For The Record | Issue 19
A Dark Night
“When people ask if firearms are too accessible in America, they might as well ask if religion and speech are too free.” – Senator Larry Craig
The nightmarish massacre in Colorado has spurred media pundits across the world to question the future of the cinema. Opinions vary, but a number of “solutions” have been proposed to prevent any future theatre-based violence: midnight premieres may cease to exist, metal detectors will likely be installed, costumes could very well be prohibited… The cinema may be given the post-9/11 “airport security” treatment.
Does art reflect society, or society reflect art? The oft-debated question has been thrust back into the spotlight by James Holmes’ unspeakable acts. Both sides have hard statistics and empirical evidence to support their stance. But I’m not here to throw percentages at you, or tell you that there’s almost 300 million firearms owned by civilians in the USA, a country with a population of 311 million. I don’t have the column space for a statistical debate. What I would like to do is defend not only one of the best blockbusters in recent history, but the glorious institution that is the cinema.
Yes, there are weapons in The Dark Knight Rises and Holmes was allegedly inspired by Heath Ledger’s inimitable Joker, but it seems clear that the shooting had nothing specifically to do with Batman’s epic finale. We can’t blame the movies. And it sure as hell isn’t the fault of Christopher Nolan or Bruce Wayne. If society did reflect the cinema that accurately, then there’d be a whole lot more billionaires running around in black spandex.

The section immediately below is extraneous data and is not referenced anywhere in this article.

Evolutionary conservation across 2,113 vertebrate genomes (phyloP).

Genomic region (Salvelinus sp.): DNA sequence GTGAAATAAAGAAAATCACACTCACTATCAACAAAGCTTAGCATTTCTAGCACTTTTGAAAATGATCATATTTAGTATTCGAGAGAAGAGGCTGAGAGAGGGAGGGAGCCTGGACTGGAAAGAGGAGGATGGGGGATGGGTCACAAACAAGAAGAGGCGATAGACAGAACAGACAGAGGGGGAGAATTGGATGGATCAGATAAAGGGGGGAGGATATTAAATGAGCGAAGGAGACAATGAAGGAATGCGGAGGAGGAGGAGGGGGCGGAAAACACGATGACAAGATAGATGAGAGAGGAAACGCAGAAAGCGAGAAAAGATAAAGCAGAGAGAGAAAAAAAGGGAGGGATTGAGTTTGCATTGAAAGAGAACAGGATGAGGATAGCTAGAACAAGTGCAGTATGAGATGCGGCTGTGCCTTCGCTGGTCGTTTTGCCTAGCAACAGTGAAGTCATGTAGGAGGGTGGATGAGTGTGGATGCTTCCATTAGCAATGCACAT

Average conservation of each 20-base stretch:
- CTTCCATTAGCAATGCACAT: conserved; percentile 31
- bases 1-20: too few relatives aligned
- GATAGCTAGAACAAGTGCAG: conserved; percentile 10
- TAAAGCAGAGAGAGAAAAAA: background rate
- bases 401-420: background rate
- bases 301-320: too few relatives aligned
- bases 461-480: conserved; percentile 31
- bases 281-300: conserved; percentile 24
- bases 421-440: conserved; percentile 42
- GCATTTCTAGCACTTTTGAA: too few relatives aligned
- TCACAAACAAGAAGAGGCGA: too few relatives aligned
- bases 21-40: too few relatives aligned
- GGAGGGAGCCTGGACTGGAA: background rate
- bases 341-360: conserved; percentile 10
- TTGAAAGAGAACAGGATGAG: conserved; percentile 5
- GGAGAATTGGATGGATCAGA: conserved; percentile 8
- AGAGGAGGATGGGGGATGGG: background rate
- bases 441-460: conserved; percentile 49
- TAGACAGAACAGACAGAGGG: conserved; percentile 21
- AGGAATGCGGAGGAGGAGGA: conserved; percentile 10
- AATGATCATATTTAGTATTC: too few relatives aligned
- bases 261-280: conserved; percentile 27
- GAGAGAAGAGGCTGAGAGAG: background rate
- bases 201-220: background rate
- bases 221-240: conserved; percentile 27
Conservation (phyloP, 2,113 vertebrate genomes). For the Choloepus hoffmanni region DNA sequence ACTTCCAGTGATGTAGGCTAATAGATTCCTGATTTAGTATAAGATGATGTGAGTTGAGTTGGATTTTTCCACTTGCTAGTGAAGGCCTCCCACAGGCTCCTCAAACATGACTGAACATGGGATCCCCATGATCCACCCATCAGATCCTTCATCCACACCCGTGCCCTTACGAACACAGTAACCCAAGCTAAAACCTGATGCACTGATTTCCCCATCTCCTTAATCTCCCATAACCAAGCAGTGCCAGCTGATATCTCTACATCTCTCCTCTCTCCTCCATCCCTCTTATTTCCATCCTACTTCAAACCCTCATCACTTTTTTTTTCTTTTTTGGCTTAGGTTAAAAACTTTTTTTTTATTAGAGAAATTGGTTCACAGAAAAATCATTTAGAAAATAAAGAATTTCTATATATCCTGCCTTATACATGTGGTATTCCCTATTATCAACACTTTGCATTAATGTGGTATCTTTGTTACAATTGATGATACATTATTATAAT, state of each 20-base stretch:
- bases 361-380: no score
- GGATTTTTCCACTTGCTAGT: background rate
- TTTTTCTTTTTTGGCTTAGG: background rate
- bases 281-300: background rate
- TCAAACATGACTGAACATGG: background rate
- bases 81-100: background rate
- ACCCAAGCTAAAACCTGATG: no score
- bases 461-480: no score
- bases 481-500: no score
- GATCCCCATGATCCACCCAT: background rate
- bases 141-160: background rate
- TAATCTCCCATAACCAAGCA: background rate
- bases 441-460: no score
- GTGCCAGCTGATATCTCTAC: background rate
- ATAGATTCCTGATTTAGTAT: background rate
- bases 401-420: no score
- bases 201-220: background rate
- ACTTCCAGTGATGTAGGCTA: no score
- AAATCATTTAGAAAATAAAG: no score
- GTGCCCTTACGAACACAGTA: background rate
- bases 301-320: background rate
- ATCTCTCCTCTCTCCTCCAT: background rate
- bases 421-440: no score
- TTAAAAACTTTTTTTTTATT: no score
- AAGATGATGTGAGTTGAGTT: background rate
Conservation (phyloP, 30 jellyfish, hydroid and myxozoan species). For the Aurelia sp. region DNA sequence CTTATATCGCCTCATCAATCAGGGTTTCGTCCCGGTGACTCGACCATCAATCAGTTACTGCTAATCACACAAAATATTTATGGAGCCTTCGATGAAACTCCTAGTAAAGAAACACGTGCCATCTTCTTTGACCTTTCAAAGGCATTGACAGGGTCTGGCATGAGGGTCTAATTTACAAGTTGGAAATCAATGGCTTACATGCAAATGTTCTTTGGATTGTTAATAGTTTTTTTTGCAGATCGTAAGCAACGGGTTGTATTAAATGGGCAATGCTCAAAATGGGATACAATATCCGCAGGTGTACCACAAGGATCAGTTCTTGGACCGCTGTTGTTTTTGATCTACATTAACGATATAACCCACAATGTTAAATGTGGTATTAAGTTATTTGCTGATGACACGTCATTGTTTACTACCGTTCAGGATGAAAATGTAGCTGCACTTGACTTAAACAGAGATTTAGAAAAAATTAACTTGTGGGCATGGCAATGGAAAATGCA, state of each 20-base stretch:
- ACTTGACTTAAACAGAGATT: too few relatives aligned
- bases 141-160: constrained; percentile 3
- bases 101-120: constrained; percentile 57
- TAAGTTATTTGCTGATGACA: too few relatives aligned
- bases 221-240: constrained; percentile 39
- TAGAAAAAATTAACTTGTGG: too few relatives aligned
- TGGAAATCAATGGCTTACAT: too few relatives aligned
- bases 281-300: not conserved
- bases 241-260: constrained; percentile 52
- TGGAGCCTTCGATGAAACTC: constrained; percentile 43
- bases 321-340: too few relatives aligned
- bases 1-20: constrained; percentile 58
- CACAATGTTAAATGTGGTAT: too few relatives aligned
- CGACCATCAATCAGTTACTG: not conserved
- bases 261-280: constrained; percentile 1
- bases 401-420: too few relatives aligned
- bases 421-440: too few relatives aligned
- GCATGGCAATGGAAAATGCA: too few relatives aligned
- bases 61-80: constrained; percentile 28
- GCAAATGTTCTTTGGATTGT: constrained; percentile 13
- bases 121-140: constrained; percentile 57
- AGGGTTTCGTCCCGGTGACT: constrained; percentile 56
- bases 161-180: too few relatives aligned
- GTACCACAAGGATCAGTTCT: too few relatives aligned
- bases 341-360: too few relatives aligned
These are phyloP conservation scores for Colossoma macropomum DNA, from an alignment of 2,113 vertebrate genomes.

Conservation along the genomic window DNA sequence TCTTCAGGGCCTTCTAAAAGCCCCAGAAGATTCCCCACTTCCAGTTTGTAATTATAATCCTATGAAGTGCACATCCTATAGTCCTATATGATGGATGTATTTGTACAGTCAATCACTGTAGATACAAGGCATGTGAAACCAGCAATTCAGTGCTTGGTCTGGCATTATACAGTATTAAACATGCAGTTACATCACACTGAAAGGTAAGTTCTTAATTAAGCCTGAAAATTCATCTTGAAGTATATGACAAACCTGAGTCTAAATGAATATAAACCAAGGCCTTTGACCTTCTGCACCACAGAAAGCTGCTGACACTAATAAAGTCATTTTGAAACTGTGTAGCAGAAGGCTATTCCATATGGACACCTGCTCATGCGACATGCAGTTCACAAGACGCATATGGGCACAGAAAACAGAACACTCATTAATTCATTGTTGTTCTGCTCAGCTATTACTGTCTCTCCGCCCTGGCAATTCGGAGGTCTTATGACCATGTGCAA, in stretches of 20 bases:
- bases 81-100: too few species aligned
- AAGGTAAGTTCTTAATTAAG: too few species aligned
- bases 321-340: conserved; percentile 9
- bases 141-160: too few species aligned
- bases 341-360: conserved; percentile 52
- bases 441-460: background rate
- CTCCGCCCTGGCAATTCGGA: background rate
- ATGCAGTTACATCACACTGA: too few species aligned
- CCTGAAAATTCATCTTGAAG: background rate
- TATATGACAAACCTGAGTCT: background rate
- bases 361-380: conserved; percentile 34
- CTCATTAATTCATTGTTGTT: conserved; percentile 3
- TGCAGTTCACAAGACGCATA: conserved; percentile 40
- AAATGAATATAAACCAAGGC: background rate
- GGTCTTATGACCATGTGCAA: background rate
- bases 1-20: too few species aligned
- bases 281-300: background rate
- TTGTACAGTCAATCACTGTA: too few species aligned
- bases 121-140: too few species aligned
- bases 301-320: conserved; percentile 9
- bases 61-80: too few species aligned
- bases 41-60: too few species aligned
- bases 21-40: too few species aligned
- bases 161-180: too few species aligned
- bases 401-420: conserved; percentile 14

While the event was tragic, putting Draconian restrictions on movie theatres and movies alike would be a huge step backward in cultural evolution. The question shouldn’t be “How can we censor cinematic violence?” but instead “How can we make it more difficult for Americans to buy guns?” It’s the weapons doing the killing, not the movies, and as long as American gun laws are as ridiculous as North Dunedin’s liquor ban we can expect more violence.
Fuck the right to bear arms. Americans lost that “privilege” decades ago. In the weekend following the Aurora shooting, gun sales in Colorado skyrocketed. People want guns to protect themselves against people with guns. Oh the irony.
Films will likely become more violent, reflecting an increasingly violent populace. Cinema security and media censorship is a cowardly solution to a bigger problem. Only by changing the Second Amendment and decreasing firearm availability can there be any hope for a more peaceful cinema.
For the record, Hans Zimmer’s score to TDKR is mind-blowingly epic.